The History

African music is poly-rhythmic and syncopated.  It avoids monotony by changing the accented beat from measure to measure.

Antebellum “cakewalking” contests, slaves exaggerated their master’s ballroom marches, arching their backs and stepping high.  They performed the dance to the accompaniment of a banjo and bones (cows ribs); one instrument played straight rhythm, while the other played in syncopation, thus creating an early form of ragtime.

Thomas Rice heard the phrase, “Jim Crow” in a plantation song, and his subsequent stage act, a self-conscious imitation of what was thought to be “slave culture,” required performers to appear in blackface.

In 1842, Dan Emmett formed the Virginia Minstrels and turned the black-face minstrel into a million dollar business.  By conviction and abolitionist, Emmett is commonly credited with having authored “Dixie.”

Christy’s Minstrels with over 200 participants were soon touring Europe and America.  Their act used two primary characters, Jim Crow, the good natured farm boy, and Zip Coon, the wiseguy city slicker.

In 1893, Scott Joplin attended the Chicago World’s Fair, and heard minstrels as well as symphonic music and was inspired to compose some ragtime pieces.  He went on to write some of the most famous ragtime tunes of all time including, “Maple Leaf Rag,” and “The Entertainer.”

Born in 1868 in Texarkana, Texas, Joplin composed about thirty rags before his death in 1917.   This, ironically was the year of the first jazz recording.  Although he was classically trained on the piano and first disdained ragtime, he moved from writing marches and waltzes and his music became very popular.

Ragtime evolved into what we now call Dixieland jazz, a syncopated music that grew up in the context of the New Orleans funeral and moved east about the time of the First World War.   Called “spasm” music in the 1890s, Dixieland relied on marching instruments like the banjo and tuba that were commonly employed in New Orleans funerals.  “Warm Gravy,” and “Stale Bread” were the names of two of the more famous groups.

There was a tradition of playing very slowly and somberly on the way to the buriel, and then playing very brightly and with great spirit as the group left the graveyard.  Sometime the band traveled to the gravesite on a cart or “Black Maria,” and would play what would be called “Tailgate music.”

There is some information about the military bands being decommissioned in the port of New Orleans, and cheap instruments being more available there.

Improvisation is an important element in jazz and started to appear as player went from the sheet music based ragtime to the more free Dixieland and improvisational jazz.

One critic, James Lincoln Collier, called Dixieland jazz “advanced ragtime.”  Sophie Tucker who was first associated with ragtime became known as “the queen of jazz.”

Jelly Roll Morton had his own version of “Maple Leaf Rag,” but went on to become one of the most famous exponents of improvised jazz.

Bert Williams was the most famous minstrel performer.  He was a well educated black man who had to be coached to speak crudely to join the Zigfield Follies in 1910.  By 1912, he was earning over $10,000 a week, an enormous sum for any performer of the time.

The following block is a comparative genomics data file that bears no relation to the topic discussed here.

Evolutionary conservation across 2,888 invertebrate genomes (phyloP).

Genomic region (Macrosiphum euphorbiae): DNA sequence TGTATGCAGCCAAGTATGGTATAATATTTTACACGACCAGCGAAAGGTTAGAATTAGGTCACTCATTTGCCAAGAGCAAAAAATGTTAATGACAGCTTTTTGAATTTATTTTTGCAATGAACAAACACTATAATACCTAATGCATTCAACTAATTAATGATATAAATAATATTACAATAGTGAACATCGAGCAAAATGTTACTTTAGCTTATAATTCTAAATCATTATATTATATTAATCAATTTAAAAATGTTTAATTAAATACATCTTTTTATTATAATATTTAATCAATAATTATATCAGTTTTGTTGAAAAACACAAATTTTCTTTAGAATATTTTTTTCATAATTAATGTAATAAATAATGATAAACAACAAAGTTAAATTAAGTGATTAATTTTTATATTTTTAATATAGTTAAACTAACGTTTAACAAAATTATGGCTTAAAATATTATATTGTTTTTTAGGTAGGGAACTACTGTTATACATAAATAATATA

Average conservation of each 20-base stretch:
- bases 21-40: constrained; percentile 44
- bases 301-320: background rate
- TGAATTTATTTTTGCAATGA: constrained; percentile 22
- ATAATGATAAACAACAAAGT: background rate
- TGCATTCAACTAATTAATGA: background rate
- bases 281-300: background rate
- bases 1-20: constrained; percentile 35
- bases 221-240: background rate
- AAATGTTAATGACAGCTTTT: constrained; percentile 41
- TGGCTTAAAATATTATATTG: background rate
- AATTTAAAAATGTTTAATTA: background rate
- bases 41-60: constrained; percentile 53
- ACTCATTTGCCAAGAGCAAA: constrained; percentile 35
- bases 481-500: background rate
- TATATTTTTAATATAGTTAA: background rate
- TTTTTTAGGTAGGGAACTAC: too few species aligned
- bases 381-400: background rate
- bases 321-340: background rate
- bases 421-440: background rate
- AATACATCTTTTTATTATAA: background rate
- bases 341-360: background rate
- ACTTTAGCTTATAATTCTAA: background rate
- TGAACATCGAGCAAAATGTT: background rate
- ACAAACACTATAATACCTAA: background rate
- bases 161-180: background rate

The entomology of the word, “Ragtime” suggests that it is a shortening of the words, “Ragged Time.”   Irving Berlin drew on ragtime for many of his songs, and was said to popularize the vocal aspect of the genre.

Most ragtime sheet music was purchased by young white women.  Publishers would be sure to have a picture of a black man on the cover to insure that it had ‘authenticity.’

George Cobb was a famous ragtime publisher and noted for his ability to create ‘rag’ versions of many of the classics.  At a posh resturaunt, a friend challenged him to create a ragtime version of Rachmaninoff’s “Prelude in C sharp minor.”  What Cobb didn’t know was that his friend had recognized Rachmaninoff at a table in the restaurant.  It turned out that he was very gracious about hearing his work turned into a ragtime piece, to the relief of Cobb.

In 1917, Secretary of the Navy, Josephus Daniels, concerned with sailors who loitered too long in New Orleans, ordered that the city’s Storyville red light district be closed down.  Hundreds of musicians were soon out of a job, and many traveled taking their jazz repertoire with them.

The decade after World War One became known as ‘the jazz age.’

One thought on the origin of the word, “Jazz” has to do with the fact that the winner of the cakewalk contest was declared to be the “chaise beau” literally, ‘the man who sat on the throne.’  The Creole French phrase became ‘jazzbo,’ later shortened to jazz.

In 1924, the course of jazz was changed forever when the electronic microphone was invented.  This meant that quieter instruments like the guitar and string bass could be heard.  Also it brought singers to the forefront.  Electronic recording followed changing the sound of records which had previously been recorded by the mechanical process invented by Thomas Edison.

W.C. Handy took many primitive ‘folk’ blues melodies and refined them into arranged pieces.  “St. Louis Blues” is the most famous of these.   His early pieces were more like ragtime, an example is “Memphis Blues.”  He was the first ‘serious’ musician to make liberal use of ‘blues’ notes, commonly the flatted notes that fall between the cracks in a musical scale.

Handy was also at the Chicago Worlds Fair like Scott Joplin.  It was there that he heard the music that he made into the “St. Louis Blues.”

The depression brought a more somber musical taste.  The ‘flapper’ era was over, and lower hemlines reappeared.  The song, “Stardust,” written by Hoagy Carmichael in 1929, only became a hit record in 1932.

“Swing” music was much more arranged than it’s improvisational predecessor.  The term “swing” only came years later, in the twenties the music was referred to as “big band jazz.’